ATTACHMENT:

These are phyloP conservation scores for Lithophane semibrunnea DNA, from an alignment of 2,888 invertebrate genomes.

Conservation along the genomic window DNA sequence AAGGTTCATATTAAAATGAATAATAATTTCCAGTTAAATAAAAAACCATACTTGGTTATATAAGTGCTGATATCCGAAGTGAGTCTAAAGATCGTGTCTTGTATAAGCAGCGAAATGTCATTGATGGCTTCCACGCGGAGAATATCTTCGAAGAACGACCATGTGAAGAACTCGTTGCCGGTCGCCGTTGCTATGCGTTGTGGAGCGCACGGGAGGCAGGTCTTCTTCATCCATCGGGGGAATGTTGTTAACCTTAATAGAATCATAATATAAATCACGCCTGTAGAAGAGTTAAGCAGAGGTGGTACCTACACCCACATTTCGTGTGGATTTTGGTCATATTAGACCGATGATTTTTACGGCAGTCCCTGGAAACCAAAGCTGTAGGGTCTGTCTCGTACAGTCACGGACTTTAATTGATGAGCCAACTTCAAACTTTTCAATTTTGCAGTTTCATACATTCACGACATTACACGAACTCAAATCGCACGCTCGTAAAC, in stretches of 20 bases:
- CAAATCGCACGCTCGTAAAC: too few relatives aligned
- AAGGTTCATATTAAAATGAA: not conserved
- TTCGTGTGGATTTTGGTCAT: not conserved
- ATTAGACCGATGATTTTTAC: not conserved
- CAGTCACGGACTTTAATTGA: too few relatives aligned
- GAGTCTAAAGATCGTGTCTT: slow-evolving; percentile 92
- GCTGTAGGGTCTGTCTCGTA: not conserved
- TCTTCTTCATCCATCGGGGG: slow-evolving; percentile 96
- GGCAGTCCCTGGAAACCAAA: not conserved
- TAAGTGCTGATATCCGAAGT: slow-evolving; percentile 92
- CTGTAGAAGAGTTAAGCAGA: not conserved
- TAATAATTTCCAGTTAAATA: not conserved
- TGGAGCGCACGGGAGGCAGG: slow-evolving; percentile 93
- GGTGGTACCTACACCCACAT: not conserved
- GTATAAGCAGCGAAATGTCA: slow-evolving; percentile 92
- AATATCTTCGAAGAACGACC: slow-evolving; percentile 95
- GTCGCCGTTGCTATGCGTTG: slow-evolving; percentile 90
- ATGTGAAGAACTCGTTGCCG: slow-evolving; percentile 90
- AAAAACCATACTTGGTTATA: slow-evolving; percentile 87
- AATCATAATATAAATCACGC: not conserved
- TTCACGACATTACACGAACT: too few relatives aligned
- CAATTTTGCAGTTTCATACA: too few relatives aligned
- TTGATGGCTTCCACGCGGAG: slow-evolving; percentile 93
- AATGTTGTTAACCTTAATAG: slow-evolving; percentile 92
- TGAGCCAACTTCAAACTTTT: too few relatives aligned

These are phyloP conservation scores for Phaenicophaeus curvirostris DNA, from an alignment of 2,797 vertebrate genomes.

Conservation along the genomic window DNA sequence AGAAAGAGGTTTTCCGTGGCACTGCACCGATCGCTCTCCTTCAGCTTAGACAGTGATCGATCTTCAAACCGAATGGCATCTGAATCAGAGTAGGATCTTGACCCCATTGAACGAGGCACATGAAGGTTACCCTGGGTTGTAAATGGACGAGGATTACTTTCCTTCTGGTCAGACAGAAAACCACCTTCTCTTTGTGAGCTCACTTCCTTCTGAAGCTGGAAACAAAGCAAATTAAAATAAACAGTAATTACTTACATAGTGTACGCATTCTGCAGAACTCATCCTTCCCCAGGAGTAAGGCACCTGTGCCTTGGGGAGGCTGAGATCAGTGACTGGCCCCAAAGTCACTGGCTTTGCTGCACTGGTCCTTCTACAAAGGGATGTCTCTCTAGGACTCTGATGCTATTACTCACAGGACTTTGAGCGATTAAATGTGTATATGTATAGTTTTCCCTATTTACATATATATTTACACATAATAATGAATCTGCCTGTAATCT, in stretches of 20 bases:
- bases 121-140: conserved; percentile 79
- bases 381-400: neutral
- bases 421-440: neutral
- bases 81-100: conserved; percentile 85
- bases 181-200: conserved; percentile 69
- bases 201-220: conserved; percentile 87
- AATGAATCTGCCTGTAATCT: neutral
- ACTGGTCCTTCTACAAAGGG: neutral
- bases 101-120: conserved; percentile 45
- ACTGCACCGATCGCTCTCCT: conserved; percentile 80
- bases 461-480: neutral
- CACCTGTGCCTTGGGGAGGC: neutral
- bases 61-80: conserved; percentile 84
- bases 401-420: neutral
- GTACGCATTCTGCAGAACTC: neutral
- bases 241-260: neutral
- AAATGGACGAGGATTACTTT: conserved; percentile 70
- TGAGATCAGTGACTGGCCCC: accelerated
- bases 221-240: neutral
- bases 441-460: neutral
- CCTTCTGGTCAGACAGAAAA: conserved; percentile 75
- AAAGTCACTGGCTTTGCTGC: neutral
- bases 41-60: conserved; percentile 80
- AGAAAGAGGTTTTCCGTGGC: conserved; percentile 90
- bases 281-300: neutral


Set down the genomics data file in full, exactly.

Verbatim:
These are phyloP conservation scores for Lithophane semibrunnea DNA, from an alignment of 2,888 invertebrate genomes.

Conservation along the genomic window DNA sequence AAGGTTCATATTAAAATGAATAATAATTTCCAGTTAAATAAAAAACCATACTTGGTTATATAAGTGCTGATATCCGAAGTGAGTCTAAAGATCGTGTCTTGTATAAGCAGCGAAATGTCATTGATGGCTTCCACGCGGAGAATATCTTCGAAGAACGACCATGTGAAGAACTCGTTGCCGGTCGCCGTTGCTATGCGTTGTGGAGCGCACGGGAGGCAGGTCTTCTTCATCCATCGGGGGAATGTTGTTAACCTTAATAGAATCATAATATAAATCACGCCTGTAGAAGAGTTAAGCAGAGGTGGTACCTACACCCACATTTCGTGTGGATTTTGGTCATATTAGACCGATGATTTTTACGGCAGTCCCTGGAAACCAAAGCTGTAGGGTCTGTCTCGTACAGTCACGGACTTTAATTGATGAGCCAACTTCAAACTTTTCAATTTTGCAGTTTCATACATTCACGACATTACACGAACTCAAATCGCACGCTCGTAAAC, in stretches of 20 bases:
- CAAATCGCACGCTCGTAAAC: too few relatives aligned
- AAGGTTCATATTAAAATGAA: not conserved
- TTCGTGTGGATTTTGGTCAT: not conserved
- ATTAGACCGATGATTTTTAC: not conserved
- CAGTCACGGACTTTAATTGA: too few relatives aligned
- GAGTCTAAAGATCGTGTCTT: slow-evolving; percentile 92
- GCTGTAGGGTCTGTCTCGTA: not conserved
- TCTTCTTCATCCATCGGGGG: slow-evolving; percentile 96
- GGCAGTCCCTGGAAACCAAA: not conserved
- TAAGTGCTGATATCCGAAGT: slow-evolving; percentile 92
- CTGTAGAAGAGTTAAGCAGA: not conserved
- TAATAATTTCCAGTTAAATA: not conserved
- TGGAGCGCACGGGAGGCAGG: slow-evolving; percentile 93
- GGTGGTACCTACACCCACAT: not conserved
- GTATAAGCAGCGAAATGTCA: slow-evolving; percentile 92
- AATATCTTCGAAGAACGACC: slow-evolving; percentile 95
- GTCGCCGTTGCTATGCGTTG: slow-evolving; percentile 90
- ATGTGAAGAACTCGTTGCCG: slow-evolving; percentile 90
- AAAAACCATACTTGGTTATA: slow-evolving; percentile 87
- AATCATAATATAAATCACGC: not conserved
- TTCACGACATTACACGAACT: too few relatives aligned
- CAATTTTGCAGTTTCATACA: too few relatives aligned
- TTGATGGCTTCCACGCGGAG: slow-evolving; percentile 93
- AATGTTGTTAACCTTAATAG: slow-evolving; percentile 92
- TGAGCCAACTTCAAACTTTT: too few relatives aligned

These are phyloP conservation scores for Phaenicophaeus curvirostris DNA, from an alignment of 2,797 vertebrate genomes.

Conservation along the genomic window DNA sequence AGAAAGAGGTTTTCCGTGGCACTGCACCGATCGCTCTCCTTCAGCTTAGACAGTGATCGATCTTCAAACCGAATGGCATCTGAATCAGAGTAGGATCTTGACCCCATTGAACGAGGCACATGAAGGTTACCCTGGGTTGTAAATGGACGAGGATTACTTTCCTTCTGGTCAGACAGAAAACCACCTTCTCTTTGTGAGCTCACTTCCTTCTGAAGCTGGAAACAAAGCAAATTAAAATAAACAGTAATTACTTACATAGTGTACGCATTCTGCAGAACTCATCCTTCCCCAGGAGTAAGGCACCTGTGCCTTGGGGAGGCTGAGATCAGTGACTGGCCCCAAAGTCACTGGCTTTGCTGCACTGGTCCTTCTACAAAGGGATGTCTCTCTAGGACTCTGATGCTATTACTCACAGGACTTTGAGCGATTAAATGTGTATATGTATAGTTTTCCCTATTTACATATATATTTACACATAATAATGAATCTGCCTGTAATCT, in stretches of 20 bases:
- bases 121-140: conserved; percentile 79
- bases 381-400: neutral
- bases 421-440: neutral
- bases 81-100: conserved; percentile 85
- bases 181-200: conserved; percentile 69
- bases 201-220: conserved; percentile 87
- AATGAATCTGCCTGTAATCT: neutral
- ACTGGTCCTTCTACAAAGGG: neutral
- bases 101-120: conserved; percentile 45
- ACTGCACCGATCGCTCTCCT: conserved; percentile 80
- bases 461-480: neutral
- CACCTGTGCCTTGGGGAGGC: neutral
- bases 61-80: conserved; percentile 84
- bases 401-420: neutral
- GTACGCATTCTGCAGAACTC: neutral
- bases 241-260: neutral
- AAATGGACGAGGATTACTTT: conserved; percentile 70
- TGAGATCAGTGACTGGCCCC: accelerated
- bases 221-240: neutral
- bases 441-460: neutral
- CCTTCTGGTCAGACAGAAAA: conserved; percentile 75
- AAAGTCACTGGCTTTGCTGC: neutral
- bases 41-60: conserved; percentile 80
- AGAAAGAGGTTTTCCGTGGC: conserved; percentile 90
- bases 281-300: neutral